TOP 10 DESTINATIONS
While sharing stories among friends one evening in our cockpit, someone asked ‘Where’s your favourite place’’ In the fading light, we tossed places and stories into the mix, agreeing, disagreeing and laughing, writes Annette Tuncel.
Later, my partner Tanil and I wondered, after 18 years of cruising, just where were our favourite spots’ Sometimes we’d enjoyed a place because of the people, other times the clear water, wildlife, scenery or climate. Usually, it was a combination. Here then are my 10 favourite cruising spots in no particular order.
Indonesia is a country of more than 17,500 islands; with often stunningly clear water and a rich culture and bureaucracy.
Beginning at Bandaneira, part of the Maluku group in the east, we sailed westwards through ink-blue water for two and half months, sharing the sea with local sailing prahus and the anchorages with village people and government officials.
Cruising gives us the chance to visit and meet people as they go about their normal lives, far from the usual tourist spots: together with new friends we sang – ‘Ombak putih, putih, putih (white waves) Ombak dating dari laut,’ (coming from the ocean), accompanied by toothless, grinning Mr Dickie on his ukulele, we scrabbled up the slopes of a slumbering volcano and sailed surrounded by hundreds of small, brightly painted canoes in the dying sun.
Only later, anchored in Benoa Harbour, Bali, did we join company once again briefly with other cruisers.
Although we cruised independently, each year there is a yacht rally through Indonesia, beginning in Darwin. The rally committee handles much of the tiresome bureaucracy and organises cultural events for many ports.
Thailand is land of colours, exotic tastes and smells, smiling faces and ‘The Kings Cup Regatta’.
The Kings Cup Regatta was first sailed in 1987 to celebrate the 60th birthday of His Majesty the King of Thailand. Since then the regatta has grown in prestige and takes place every year in the first week of December.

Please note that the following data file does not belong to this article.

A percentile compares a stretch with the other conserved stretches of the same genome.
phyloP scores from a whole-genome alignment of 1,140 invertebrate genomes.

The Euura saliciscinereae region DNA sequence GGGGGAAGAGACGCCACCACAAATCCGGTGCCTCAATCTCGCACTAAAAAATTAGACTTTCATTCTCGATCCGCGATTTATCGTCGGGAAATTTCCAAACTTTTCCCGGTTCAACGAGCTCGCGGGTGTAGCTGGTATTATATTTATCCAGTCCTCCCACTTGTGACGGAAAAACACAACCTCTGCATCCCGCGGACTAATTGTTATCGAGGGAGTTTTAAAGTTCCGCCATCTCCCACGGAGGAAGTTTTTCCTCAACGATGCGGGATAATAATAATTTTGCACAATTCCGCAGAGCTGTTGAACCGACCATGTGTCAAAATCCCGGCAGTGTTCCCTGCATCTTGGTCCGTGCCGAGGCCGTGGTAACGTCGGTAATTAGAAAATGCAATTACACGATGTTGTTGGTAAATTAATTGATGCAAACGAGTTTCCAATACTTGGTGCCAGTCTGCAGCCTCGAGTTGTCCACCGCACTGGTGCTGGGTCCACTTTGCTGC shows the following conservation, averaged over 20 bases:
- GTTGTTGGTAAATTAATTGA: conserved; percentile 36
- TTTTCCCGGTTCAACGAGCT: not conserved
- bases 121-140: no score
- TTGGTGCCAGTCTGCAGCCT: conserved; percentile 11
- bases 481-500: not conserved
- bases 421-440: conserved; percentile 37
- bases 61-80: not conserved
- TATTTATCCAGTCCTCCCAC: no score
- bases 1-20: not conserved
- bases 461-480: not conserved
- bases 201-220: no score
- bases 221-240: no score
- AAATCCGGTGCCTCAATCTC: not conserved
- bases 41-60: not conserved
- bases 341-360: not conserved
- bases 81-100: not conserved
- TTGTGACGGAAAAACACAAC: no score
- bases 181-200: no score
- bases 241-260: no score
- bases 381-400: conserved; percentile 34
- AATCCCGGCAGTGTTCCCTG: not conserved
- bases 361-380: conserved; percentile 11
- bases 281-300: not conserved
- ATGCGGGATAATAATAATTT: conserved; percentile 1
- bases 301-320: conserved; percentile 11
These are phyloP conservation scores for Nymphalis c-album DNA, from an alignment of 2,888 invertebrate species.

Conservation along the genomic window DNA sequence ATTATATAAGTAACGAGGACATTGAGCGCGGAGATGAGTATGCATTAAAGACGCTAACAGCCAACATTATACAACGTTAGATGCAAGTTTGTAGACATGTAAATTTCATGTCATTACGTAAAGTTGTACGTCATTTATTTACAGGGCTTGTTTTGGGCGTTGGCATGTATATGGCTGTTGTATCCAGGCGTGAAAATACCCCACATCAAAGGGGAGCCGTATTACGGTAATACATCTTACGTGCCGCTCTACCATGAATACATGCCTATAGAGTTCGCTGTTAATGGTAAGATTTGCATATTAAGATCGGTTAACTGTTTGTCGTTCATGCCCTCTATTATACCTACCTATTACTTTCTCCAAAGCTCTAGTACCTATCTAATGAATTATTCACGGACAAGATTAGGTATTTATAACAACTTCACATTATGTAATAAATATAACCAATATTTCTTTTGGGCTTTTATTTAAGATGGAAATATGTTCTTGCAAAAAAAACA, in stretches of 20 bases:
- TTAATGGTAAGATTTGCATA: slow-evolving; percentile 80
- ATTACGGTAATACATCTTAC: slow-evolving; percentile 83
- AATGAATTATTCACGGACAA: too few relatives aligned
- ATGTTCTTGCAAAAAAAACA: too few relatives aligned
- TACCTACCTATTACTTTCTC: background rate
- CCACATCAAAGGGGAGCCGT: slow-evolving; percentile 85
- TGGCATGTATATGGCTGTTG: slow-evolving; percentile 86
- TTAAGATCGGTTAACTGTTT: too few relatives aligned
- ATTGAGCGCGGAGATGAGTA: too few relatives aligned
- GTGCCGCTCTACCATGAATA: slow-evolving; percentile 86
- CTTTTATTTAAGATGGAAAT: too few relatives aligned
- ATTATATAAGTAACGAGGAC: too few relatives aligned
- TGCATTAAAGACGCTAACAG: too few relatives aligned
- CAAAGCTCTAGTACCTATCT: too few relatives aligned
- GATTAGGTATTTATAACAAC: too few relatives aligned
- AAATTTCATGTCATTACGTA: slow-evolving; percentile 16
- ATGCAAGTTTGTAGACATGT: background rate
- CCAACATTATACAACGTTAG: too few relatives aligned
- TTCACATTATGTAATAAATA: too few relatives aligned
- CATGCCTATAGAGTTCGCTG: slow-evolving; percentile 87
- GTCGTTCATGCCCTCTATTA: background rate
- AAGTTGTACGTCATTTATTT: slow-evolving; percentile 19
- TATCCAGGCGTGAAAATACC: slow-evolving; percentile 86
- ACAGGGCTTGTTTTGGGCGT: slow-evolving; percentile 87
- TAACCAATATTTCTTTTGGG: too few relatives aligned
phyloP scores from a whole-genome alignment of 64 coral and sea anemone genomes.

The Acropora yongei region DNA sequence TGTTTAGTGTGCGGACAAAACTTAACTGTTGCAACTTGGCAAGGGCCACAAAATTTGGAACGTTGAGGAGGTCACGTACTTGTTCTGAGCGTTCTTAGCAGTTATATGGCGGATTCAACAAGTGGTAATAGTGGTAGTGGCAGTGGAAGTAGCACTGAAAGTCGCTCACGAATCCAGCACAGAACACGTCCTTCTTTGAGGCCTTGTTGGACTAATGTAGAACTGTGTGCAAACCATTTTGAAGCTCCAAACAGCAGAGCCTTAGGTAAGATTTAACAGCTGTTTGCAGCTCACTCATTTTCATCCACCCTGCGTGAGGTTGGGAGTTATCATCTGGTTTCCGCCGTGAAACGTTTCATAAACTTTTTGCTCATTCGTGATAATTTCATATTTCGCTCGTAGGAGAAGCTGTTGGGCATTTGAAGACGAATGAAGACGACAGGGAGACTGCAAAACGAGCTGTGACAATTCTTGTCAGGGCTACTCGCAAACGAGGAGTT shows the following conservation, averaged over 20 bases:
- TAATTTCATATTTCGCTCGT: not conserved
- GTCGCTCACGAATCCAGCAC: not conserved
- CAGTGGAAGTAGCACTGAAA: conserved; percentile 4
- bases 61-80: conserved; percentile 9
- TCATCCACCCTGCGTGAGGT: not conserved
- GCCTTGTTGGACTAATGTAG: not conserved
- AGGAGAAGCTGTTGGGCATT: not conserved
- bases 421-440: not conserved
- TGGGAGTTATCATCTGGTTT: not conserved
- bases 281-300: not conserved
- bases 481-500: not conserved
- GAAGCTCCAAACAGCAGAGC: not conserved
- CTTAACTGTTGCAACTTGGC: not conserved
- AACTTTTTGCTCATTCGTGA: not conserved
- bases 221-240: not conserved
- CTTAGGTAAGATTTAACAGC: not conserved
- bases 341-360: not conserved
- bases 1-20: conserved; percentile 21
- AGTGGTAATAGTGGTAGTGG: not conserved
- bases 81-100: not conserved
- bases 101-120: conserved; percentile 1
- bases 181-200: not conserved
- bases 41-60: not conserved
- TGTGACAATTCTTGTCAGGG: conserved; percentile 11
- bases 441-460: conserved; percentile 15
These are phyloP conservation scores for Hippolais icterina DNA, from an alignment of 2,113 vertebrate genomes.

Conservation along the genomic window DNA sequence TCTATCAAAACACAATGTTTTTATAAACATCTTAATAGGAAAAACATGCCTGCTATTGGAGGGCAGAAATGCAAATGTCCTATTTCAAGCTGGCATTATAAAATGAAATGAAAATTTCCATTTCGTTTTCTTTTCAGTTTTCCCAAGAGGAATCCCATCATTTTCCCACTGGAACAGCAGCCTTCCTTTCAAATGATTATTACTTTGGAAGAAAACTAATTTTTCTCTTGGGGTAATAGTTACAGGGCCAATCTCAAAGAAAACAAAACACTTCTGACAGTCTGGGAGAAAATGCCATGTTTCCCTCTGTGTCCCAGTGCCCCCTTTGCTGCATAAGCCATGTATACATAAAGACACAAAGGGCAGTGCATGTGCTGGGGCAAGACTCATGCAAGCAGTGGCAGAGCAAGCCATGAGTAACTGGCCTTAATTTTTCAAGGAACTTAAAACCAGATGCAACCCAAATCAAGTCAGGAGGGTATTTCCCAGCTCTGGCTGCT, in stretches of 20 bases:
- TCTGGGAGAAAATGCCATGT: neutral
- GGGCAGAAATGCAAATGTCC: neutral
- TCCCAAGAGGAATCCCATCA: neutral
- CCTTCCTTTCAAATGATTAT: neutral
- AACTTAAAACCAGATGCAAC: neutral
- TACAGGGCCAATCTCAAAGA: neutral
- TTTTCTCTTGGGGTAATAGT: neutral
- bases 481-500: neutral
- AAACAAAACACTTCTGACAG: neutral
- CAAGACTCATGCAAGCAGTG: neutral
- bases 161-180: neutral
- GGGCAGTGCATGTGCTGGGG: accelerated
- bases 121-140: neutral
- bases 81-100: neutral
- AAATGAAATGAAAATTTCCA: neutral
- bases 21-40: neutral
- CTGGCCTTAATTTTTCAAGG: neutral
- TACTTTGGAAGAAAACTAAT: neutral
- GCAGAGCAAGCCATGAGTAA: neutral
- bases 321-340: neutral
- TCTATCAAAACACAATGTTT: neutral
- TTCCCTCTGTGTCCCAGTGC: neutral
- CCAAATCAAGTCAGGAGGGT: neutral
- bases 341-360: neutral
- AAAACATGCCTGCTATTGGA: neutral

We had moments of frenetic activity, frustration in light winds and above all fun as we raced by day and socialised in the evenings.
The regatta over, we sailed at our more leisurely pace on our yacht Kelebek among the steep rocky islands of Phang Nga Bay. Phang Nga is a bay of surprises: toadstool-shaped islands with their sides undercut by the sea, an entire village built on a platform over the sea with the rocky island rising sheer at its back and Phi Phi Island, even more beautiful than its postcard.
We stepped into the clouds of laughter, conversations, cigarette smoke and companionship inside Peter Café Sport in Horta, the main town on the island of Faial. After the gales, the calms, the drizzling rain, and the spartan conditions of 21 days at sea, the rich, warm atmosphere inside the café was overwhelming.
The Café Sport has been a gathering place for sailors for many years as they stop to rest and repair on their journey across the North Atlantic. Here, we were able to find mail, advice on where to find parts and services, companionship and a cold beer while Kelebek was safely tied in the harbour.
The Azores are part of Portugal, 700-1500 miles further to the east. Each island is a patchwork of varying shades of green vegetation contrasting with black rocks.
‘Bom dia,’ we greeted passers-by with, using the only Portuguese words we knew. We walked over black and white-rock mosaics of sailing ships and whaling scenes decorating the footpaths and past rows of white-washed buildings in search of a ‘hardware’ store and small tins of paint. Over the years, sailors visiting Horta have painted their yachts names on the harbour walls and paths and we were pleased to add Kelebek’s name to this colourful history of sea-fellowship.
Refreshed, it was time to explore the other islands of the archipelago.
Tahiti and the Society Islands